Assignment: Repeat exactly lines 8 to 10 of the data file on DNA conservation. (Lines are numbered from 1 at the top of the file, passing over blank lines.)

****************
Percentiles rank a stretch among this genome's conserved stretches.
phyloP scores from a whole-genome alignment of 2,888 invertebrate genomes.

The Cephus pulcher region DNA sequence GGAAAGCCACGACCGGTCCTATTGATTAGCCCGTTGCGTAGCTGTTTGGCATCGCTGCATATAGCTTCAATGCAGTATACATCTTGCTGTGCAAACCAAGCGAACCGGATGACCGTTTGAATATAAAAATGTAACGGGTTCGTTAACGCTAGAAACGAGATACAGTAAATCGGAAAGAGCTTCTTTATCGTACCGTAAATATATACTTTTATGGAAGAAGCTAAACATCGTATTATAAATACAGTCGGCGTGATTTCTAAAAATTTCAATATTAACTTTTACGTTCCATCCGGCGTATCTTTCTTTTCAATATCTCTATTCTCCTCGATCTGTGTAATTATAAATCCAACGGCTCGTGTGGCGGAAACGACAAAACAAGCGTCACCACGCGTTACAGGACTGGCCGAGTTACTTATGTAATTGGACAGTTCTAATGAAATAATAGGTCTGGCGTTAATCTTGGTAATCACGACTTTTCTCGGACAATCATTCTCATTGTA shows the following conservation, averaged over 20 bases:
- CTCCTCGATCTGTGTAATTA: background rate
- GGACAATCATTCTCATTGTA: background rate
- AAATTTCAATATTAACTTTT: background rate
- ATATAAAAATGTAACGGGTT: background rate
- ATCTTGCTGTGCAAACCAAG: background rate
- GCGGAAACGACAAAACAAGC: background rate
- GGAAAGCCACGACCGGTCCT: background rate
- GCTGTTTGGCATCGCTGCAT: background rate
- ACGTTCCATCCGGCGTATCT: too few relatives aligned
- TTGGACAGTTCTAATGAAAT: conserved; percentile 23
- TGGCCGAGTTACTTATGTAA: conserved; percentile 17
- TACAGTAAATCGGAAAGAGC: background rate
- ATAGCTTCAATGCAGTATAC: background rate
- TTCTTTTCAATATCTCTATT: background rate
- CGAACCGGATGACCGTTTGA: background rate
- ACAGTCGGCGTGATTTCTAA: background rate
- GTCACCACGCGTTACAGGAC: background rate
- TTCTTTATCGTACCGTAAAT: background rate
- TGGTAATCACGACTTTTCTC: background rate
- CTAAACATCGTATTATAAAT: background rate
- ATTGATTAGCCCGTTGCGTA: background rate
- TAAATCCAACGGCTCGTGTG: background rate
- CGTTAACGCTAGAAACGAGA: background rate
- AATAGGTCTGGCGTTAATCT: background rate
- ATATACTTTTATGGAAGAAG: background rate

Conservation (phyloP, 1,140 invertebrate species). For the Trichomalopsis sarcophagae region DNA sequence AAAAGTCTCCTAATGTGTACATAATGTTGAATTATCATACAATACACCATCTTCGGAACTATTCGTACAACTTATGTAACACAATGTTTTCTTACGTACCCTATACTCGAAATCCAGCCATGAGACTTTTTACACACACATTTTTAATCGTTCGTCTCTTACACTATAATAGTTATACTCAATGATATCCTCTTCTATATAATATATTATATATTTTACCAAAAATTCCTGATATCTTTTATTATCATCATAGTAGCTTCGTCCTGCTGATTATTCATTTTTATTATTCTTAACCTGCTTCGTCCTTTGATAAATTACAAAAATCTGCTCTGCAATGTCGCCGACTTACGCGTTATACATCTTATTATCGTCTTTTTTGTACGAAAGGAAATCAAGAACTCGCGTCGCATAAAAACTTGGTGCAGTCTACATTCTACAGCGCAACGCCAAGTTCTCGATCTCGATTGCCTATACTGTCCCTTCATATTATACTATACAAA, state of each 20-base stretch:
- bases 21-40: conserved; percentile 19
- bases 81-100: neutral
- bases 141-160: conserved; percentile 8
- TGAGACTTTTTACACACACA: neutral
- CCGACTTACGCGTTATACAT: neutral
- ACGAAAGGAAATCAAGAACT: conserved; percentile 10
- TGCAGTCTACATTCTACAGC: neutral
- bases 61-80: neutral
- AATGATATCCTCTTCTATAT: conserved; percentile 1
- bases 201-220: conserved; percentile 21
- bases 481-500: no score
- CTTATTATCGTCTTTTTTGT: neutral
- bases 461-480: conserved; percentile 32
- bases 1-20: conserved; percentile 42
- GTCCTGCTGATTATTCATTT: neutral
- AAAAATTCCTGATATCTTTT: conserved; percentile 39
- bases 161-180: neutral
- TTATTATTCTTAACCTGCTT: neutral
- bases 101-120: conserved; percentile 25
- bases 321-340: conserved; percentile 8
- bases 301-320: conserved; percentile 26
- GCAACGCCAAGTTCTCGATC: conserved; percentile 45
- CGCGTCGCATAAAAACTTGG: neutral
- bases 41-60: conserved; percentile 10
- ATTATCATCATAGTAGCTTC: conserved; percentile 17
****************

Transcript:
- ATCTTGCTGTGCAAACCAAG: background rate
- GCGGAAACGACAAAACAAGC: background rate
- GGAAAGCCACGACCGGTCCT: background rate